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The Daily Word of Righteousness
The Clock Starts Ticking Again
Seventy weeks are determined upon thy people and upon thy holy city, to finish the transgression, and to make an end of sins, and to make reconciliation for iniquity, and to bring in everlasting righteousness, and to seal up the vision and prophecy, and to anoint the most Holy. (Daniel 9:24)
The ninth chapter of the Book of Daniel informs us that seventy prophetic weeks must elapse before sin is brought to an end and everlasting righteousness enters the creation of God. The crucifixion of Christ marked the completion of the sixty-ninth week. Then the clock stopped ticking while the Body of Christ is being formed.
Seven weeks (49 years—one day for a year) were occupied with the rebuilding of Jerusalem (Daniel 9:25). An additional sixty-two weeks (434 years) brought us to the crucifixion of Christ (verse 26). This accounts for 69 weeks.
Then, it appears, the prophetic clock, the clock marking the movement toward the Kingdom of Christ, stopped ticking.
But what about the seventieth week? The seventieth week is mentioned in verse 27:
And he shall confirm the covenant with many for one week: and in the midst of the week he shall cause the sacrifice and the oblation to cease, and for the overspreading of abominations he shall make it desolate, even until the consummation, and that determined shall be poured upon the desolate. (Daniel 9:27)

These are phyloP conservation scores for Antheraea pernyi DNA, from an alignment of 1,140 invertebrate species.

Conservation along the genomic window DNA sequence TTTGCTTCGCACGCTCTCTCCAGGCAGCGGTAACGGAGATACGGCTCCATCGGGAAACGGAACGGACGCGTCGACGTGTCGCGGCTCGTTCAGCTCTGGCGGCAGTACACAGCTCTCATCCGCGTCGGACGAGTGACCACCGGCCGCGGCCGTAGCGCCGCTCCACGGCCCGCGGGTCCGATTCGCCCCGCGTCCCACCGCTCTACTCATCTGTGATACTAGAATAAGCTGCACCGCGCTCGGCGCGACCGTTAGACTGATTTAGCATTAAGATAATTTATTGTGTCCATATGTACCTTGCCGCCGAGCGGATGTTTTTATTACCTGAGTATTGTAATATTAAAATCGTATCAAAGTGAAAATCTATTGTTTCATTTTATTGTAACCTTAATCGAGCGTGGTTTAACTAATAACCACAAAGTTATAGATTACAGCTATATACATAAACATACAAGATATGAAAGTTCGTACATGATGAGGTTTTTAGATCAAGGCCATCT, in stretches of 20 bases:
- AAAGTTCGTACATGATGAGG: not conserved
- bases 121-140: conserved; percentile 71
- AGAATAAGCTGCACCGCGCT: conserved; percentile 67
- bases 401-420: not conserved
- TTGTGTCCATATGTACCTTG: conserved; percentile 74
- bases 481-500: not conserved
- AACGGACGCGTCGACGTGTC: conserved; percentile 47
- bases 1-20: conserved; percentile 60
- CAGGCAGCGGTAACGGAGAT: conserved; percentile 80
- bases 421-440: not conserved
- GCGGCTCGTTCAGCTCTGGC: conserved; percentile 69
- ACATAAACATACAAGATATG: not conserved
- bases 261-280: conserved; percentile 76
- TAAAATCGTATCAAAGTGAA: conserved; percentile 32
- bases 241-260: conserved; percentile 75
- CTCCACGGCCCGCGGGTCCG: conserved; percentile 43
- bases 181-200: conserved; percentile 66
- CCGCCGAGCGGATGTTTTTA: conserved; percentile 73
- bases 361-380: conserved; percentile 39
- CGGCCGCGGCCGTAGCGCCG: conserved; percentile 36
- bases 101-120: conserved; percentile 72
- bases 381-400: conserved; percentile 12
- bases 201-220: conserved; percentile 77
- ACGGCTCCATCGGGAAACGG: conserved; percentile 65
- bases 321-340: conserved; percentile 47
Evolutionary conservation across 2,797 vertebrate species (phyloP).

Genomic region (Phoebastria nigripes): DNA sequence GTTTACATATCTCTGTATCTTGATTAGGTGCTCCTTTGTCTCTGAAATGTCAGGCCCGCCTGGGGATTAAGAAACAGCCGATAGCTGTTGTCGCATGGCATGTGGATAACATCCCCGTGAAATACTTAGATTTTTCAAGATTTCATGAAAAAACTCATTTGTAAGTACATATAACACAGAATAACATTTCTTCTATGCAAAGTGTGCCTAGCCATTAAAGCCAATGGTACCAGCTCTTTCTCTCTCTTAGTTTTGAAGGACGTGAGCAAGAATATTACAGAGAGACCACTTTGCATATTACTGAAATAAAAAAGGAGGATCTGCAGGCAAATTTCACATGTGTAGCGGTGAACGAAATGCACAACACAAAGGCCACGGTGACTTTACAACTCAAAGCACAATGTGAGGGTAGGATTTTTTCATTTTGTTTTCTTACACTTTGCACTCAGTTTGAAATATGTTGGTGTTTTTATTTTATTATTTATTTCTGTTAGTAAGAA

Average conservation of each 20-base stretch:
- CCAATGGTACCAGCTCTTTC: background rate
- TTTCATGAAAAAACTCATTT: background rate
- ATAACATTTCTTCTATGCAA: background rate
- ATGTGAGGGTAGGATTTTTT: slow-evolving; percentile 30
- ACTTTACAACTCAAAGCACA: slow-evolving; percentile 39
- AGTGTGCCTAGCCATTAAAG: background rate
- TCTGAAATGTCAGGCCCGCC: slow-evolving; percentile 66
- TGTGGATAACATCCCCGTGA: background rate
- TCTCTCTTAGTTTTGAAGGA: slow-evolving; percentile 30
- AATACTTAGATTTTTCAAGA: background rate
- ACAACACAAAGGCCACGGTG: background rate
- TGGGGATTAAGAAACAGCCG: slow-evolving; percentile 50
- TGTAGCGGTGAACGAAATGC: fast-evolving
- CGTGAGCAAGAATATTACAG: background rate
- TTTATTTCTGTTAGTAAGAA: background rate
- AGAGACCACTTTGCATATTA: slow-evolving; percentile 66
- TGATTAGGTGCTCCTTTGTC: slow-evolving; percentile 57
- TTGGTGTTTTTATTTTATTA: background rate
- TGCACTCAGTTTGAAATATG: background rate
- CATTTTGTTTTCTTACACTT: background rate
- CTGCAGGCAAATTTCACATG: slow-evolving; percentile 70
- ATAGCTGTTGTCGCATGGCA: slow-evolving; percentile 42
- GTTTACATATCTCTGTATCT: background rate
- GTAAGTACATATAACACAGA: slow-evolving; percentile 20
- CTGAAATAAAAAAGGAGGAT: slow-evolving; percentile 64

It is our opinion that the eleventh chapter of the Book of Revelation describes the seventieth week, the time when the clock once again moves toward the establishing of the Kingdom of God on the earth.
The first half of the seventieth week will consist of the latter-rain, double-portion revival that is prophesied in the Old Testament. The last half of the week will include the reign of Antichrist and the great tribulation, which also are prophesied in the Old Testament. As we understand the Scriptures, the saints will testify during the first half and be kept safe in God throughout the second half.
But why would God stop the prophetic clock at the time of the crucifixion of Christ and then wait for nearly two thousand years to elapse before starting it again? Why could the revival and the tribulation not have occurred immediately after the resurrection? What has been the purpose of the intervening nineteen hundred years?
The answer is found in Micah 5:2,3:
But thou, Bethlehem Ephratah, though thou be little among the thousands of Judah, yet out of thee shall he [Jesus] come forth unto me that is to be ruler in Israel; whose goings forth have been from of old, from everlasting. Therefore will he [Jesus] give them [the children of Israel] up, until the time that she [the Christian Church] which travaileth hath brought forth [Christ in the members of His Body]: then the remnant of his brothers [the saints] shall return unto the children of Israel. (Micah 5:2,3)
Christ cannot return until the Christian Church has brought forth Christ in the members of His Body. Christ must be formed in us.
The purpose for the period of time from the crucifixion to the beginning of the seventieth week has been the forming of the Body of Christ, the Bride of the Lamb, the brothers of Christ, the "Deliverer" who shall come "out of Zion," the second "lampstand" of the eleventh chapter of Revelation.
To be continued.